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I need a data structure that stores integers in such a way that each number is connected to the two (or more) adjacent ones immediately below itself, like

      1
     / \
    3   2
   / \ / \
  5   6   4
 / \ / \ / \
7   9   8  10

And then need to find the maximum sum of any descending paths from the root to the bottom base row, for example, in the data shown above, 1-3-6-9 will be the path which has the max sum of 19.

It's possible that one node can connect to more than 2 child nodes.

I've tried to implement a C# tree class, but can't quite work out how to add the children correctly, so just wonder if it is really needed to have a tree structore and create a algorithm to find the max sum efficiently. Here's that code: http://ideone.com/GeH36c

In terms of language, C# and C++ are both ok.

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6  
What have you tried? Is it homework? –  David Brabant May 14 '12 at 17:36
2  
Similar: stackoverflow.com/questions/9154242/… –  jrok May 14 '12 at 17:38
    
I've tried to implement a C# tree class, but can't quite work out how to add the children correctly, so just wonder if it is really needed to have a tree structore. –  esun203 May 14 '12 at 17:53
4  
Perhaps because that structure is not a tree? A node in a tree has at most one parent node. –  Robᵩ May 14 '12 at 17:56
    
Also, is your question about C# or C++? –  Robᵩ May 14 '12 at 17:59

5 Answers 5

The class that comes into my mind (C#) for data structure:

class Node
{
    int value;
    Node parent;            // You might do without this element
                            // Or use List<Node> parents for multiple parents;
    List<Node> childs;
}

As for an algorithm, what I can think of is start from top, and with a recursive function make your way to the bottom (depth first), comparing all the sums, retaining the Node values for maximum sum.

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I don't have access to a compiler right now, so the code below might have some errors. I think it illustrates the general principle though (using recursion.) I'll try running it as soon as I'm able and fix any errors.

#include <vector>
using namespace std;

class Node {
public:
    Node() {}
    Node(int val) { 
        this->value = val; 
        this->maxSumAtThisNode = 0; 
        this->children.push_back(NULL);
    }
    void addChild(Node* child) { this->children.push_back(child); }
    int numChildren() { return this->children.size(); }
    int getMaxSum() { return this->maxSumAtThisNode; }
    void setMaxSum(int new_sum) { this->maxSumAtThisNode = new_sum; }
    int getValue() { return this->value; }
    Node* getChildAtIndex(int i) {return this->children[i]; }
private:
    int value;
    int maxSumAtThisNode;
    vector<Node*> children;
};

class Tree {
public:
    Tree(Node* rootNode) { this->root = rootNode; };
    int findMaxSum(Node* currentNode) {
        bool isLeafNode = true;
        Node* child = new Node;
        for (int i=0;i<(currentNode->numChildren());i++) {
            child = currentNode->getChildAtIndex(i);
            if (child) {
                isLeafNode = false;
                int theSum = currentNode->getMaxSum() + child->getValue();
                if (child->getMaxSum() < theSum) {
                    child->setMaxSum(theSum);
                }
                this->findMaxSum(child);
            }
        }
        if (isLeafNode) {this->leafNodes.push_back(currentNode); }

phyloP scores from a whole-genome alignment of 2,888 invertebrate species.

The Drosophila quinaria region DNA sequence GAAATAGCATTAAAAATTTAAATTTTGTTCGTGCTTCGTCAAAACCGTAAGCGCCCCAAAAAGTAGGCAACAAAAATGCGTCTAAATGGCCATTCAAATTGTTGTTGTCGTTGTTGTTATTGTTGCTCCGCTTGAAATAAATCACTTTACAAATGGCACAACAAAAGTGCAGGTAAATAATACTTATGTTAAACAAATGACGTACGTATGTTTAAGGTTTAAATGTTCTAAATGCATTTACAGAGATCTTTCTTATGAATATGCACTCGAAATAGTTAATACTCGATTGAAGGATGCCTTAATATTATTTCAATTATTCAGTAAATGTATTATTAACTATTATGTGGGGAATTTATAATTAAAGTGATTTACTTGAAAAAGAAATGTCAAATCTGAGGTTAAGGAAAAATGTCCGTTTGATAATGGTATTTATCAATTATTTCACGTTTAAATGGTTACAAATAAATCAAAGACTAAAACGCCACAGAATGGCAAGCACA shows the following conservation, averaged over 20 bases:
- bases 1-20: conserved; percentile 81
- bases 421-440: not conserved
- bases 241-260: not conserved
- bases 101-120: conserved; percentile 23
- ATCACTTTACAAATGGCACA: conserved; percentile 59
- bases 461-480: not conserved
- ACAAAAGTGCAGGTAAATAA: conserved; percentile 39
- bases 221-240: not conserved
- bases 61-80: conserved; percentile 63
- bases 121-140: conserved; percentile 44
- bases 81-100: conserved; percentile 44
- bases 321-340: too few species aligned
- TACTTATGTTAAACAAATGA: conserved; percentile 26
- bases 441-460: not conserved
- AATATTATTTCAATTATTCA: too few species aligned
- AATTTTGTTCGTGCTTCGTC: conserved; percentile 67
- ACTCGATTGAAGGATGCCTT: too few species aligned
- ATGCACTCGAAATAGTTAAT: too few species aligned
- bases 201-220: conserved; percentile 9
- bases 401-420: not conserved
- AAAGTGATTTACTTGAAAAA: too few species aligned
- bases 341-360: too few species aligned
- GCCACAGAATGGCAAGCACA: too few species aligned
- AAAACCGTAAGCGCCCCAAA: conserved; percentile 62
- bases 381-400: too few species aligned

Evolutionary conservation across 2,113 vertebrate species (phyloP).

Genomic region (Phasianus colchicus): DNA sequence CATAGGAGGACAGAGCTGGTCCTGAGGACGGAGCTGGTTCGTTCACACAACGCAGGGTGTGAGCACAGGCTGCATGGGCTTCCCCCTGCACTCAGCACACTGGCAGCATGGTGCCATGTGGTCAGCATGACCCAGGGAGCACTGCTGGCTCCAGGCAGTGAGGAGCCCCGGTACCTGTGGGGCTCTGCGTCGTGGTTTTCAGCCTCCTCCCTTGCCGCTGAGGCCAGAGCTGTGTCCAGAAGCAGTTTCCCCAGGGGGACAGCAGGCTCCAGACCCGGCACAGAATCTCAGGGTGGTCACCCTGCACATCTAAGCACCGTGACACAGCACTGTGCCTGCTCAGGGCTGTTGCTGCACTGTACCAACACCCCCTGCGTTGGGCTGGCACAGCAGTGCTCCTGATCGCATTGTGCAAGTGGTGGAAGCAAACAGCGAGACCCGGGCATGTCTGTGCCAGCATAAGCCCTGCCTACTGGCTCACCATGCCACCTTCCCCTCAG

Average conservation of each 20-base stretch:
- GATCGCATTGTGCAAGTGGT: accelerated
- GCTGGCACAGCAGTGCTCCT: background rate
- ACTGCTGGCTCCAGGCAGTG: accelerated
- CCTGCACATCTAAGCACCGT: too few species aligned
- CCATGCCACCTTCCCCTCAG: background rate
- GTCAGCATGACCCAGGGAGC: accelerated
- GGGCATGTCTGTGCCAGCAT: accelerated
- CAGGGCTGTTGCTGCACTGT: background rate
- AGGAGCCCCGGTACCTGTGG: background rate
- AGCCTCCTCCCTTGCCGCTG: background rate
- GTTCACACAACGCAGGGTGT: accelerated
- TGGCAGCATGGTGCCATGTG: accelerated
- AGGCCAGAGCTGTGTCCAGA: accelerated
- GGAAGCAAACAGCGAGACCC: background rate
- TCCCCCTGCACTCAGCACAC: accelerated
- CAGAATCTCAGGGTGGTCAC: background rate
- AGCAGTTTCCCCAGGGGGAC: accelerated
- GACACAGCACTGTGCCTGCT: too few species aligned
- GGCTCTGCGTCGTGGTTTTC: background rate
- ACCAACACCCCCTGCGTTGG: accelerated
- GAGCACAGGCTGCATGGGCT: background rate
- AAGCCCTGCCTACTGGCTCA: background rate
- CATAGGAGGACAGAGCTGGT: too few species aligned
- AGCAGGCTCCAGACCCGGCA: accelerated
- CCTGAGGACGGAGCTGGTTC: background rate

int maxSum = 0;
        for (int j=0;j<leafNodes.size();j++) {
            if (leafNodes[j]->getMaxSum() > maxSum) { maxSum = leafNodes[j]->getMaxSum(); }
        }
        return maxSum;
    }
private:
    vector<Node*> leafNodes;
    Node* root;
};
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Rather than actually storing it in a tree based structure, if the tree is always balanced (such as in your example) it might be better to just use a jagged array:

int[][] pyramid = new int[]
{
  new[]{1}
  new[]{2, 3}
  new[]{5, 6, 4}
  new[]{7, 9, 8, 10}
}

The children of the item at pyramid[i][j] are pyramid[i+1][j] and pyramid[i+1][j+1]

When it comes to actually finding the max path, you can use a backtracker. There may be ways of trimming off paths, but if you use a backtracker you should know that it has an exponential runtime complexity (which means it doesn't scale well). While you can make some backtrackers that are better than others, I'm not sure if you will be able to find an algorithm that's better than O(2^n) in the general case.

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I think you missed : It's possible that one node can connect to more than 2 child nodes –  Henk Holterman May 14 '12 at 17:52

If you are talking about Binary Tree or AVL tree its this:

typedef struct Node{

    int value;
    Node *right;
    Node *left;
    BOOL hit;

}TypeNode;

Btw, since you are looking for the highest sum you can do it like this:

typedef struct node{
    int value;
    node* right;
    node* left;
    BOOL hit;
}TypeNode;

BOOL haveBrother(TypeNode *node){
  if(node->right!=NULL || node->left!=NULL){
      return true;
  }
  return false;
}

int getSum(TypeNode *root, char* str){
  int sum=0;
  strcpy(str,"");
  TypeNode *aux=root;
  while(aux!=NULL){
      if(aux->left!=NULL){
          if(!aux->left->hit){
              if(haveBrother(aux->left)){
                  aux=aux->left;
                  sum+=aux->value;
                  strcat(str,itoa(aux->value));
                  strcat(str,"-");
              }else{
                  sum+=aux->left->value;
                  aux->left->hit=true;
                  strcat(str,itoa(aux->value));
                  strcat(str,"-");
                  break;
              }
          }else{
              aux->left->hit=false;
              if(aux->right!=NULL){
                  if(!aux->right->hit){
                      if(haveBrother(aux->right)){
                          aux=aux->right;
                          sum+=aux->value;